MR. FLEISCHER: Well, if I answer your question, are you going to go to the speech? I want you to still attend the speech tonight, David.
QUESTION: You know I'll be in both places.
MR. FLEISCHER: I hope -- (laughter) -- at the same time. No, the President, of course, believes that democracy can spread to Iraq. Why shouldn't it? Democracy is not boxed in. Democracy doesn't live in limits. Democracy, as the President says, is God's gift to the world. Liberty does not come from America. Liberty is a naturally endowed right that comes from the Creator, according to our own Declaration of Independence. There is no reason in the world that the President does not think that democracy can spread. And the President does believe that the people of Iraq are fully capable of living under a democratic way of life. Of course, they are.
QUESTION: Then why are you going to bomb them? (Laughter.) I mean, how do you bomb people back to democracy? This is a question of conquest. They didn't ask to be liberated by the United States. This is our self- imposed political solution for them.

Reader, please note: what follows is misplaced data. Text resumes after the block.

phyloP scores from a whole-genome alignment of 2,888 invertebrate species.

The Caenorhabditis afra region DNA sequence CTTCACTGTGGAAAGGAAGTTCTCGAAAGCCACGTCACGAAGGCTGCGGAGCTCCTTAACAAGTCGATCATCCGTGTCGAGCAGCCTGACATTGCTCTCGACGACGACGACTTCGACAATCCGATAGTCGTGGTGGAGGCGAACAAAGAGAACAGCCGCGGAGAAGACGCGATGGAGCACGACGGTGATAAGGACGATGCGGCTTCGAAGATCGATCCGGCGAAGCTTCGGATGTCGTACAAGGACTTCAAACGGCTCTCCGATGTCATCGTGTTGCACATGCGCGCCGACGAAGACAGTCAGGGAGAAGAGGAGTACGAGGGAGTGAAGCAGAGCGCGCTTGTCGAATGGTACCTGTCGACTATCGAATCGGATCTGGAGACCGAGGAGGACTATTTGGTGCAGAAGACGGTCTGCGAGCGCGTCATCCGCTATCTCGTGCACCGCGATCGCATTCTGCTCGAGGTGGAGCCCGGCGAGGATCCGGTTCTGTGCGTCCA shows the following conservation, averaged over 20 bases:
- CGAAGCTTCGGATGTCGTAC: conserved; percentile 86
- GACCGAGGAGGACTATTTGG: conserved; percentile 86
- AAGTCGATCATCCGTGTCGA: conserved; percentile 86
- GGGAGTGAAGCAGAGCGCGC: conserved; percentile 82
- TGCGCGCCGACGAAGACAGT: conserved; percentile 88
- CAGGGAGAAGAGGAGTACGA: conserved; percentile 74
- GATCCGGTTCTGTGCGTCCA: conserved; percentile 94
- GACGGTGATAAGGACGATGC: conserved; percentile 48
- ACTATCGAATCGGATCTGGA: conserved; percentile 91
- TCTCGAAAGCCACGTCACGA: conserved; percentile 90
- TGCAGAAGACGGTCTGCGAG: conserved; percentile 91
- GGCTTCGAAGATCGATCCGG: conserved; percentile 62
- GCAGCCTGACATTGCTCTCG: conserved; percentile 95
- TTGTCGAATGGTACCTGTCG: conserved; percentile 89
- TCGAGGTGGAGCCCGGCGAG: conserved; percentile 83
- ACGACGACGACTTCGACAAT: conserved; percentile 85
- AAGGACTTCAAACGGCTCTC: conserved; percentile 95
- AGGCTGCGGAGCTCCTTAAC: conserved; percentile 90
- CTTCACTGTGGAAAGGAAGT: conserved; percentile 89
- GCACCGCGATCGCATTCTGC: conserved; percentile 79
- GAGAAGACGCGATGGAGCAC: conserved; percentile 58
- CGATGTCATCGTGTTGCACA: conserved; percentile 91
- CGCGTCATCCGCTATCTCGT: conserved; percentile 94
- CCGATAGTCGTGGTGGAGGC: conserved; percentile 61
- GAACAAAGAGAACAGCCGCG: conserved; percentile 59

MR. FLEISCHER: Let me guess that you will not be at the speech tonight. Helen, the President is going to --
QUESTION: I'll be very interested in what the President has to say because I don't think -- I think if you ask five people anywhere, what's the reason the President wants to go to war, you'll get five different answers. Usually there's one defining moment and solution.
MR. FLEISCHER: Tonight, the President is going to discuss this. I think you will hear the President tonight talk about the threat of Saddam Hussein and how he poses a danger to the American --
QUESTION: In 12 years he hasn't done anything.
MR. FLEISCHER: We will temporarily suspend the Q&A portion of today's briefing to bring you this advocacy minute. (Laughter.)
QUESTION: Ari, how much is this war going to cost?